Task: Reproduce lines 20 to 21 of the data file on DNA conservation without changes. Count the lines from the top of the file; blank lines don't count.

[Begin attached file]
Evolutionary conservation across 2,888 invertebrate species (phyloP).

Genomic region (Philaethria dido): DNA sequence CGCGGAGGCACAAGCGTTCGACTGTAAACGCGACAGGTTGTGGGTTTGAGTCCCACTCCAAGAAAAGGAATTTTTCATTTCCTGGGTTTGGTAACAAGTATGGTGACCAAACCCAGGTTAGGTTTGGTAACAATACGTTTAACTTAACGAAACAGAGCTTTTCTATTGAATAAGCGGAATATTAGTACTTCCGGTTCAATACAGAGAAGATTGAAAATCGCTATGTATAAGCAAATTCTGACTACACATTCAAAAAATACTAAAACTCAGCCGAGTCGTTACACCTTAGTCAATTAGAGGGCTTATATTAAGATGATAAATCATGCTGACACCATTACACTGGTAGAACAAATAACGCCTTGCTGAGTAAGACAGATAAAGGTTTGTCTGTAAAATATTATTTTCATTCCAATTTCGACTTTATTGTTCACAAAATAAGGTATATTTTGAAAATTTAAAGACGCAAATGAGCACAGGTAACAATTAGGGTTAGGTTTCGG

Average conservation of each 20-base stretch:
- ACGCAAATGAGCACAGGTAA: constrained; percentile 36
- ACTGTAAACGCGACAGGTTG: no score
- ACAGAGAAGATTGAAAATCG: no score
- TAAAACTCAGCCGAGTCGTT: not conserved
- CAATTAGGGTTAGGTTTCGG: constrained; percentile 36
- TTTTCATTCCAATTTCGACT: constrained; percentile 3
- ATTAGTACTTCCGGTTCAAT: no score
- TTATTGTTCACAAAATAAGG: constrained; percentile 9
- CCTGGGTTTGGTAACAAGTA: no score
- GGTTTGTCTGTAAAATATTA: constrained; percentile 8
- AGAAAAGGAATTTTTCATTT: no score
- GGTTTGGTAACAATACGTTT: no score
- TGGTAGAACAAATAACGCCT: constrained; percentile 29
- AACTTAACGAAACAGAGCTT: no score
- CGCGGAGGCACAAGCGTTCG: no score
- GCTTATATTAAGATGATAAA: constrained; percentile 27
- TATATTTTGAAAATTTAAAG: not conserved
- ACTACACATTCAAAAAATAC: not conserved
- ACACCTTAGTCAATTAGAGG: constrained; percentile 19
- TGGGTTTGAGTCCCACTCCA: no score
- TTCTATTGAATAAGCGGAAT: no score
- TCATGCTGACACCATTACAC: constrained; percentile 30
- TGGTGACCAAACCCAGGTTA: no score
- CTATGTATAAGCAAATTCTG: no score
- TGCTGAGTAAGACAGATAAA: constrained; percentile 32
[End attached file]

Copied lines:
- TATATTTTGAAAATTTAAAG: not conserved
- ACTACACATTCAAAAAATAC: not conserved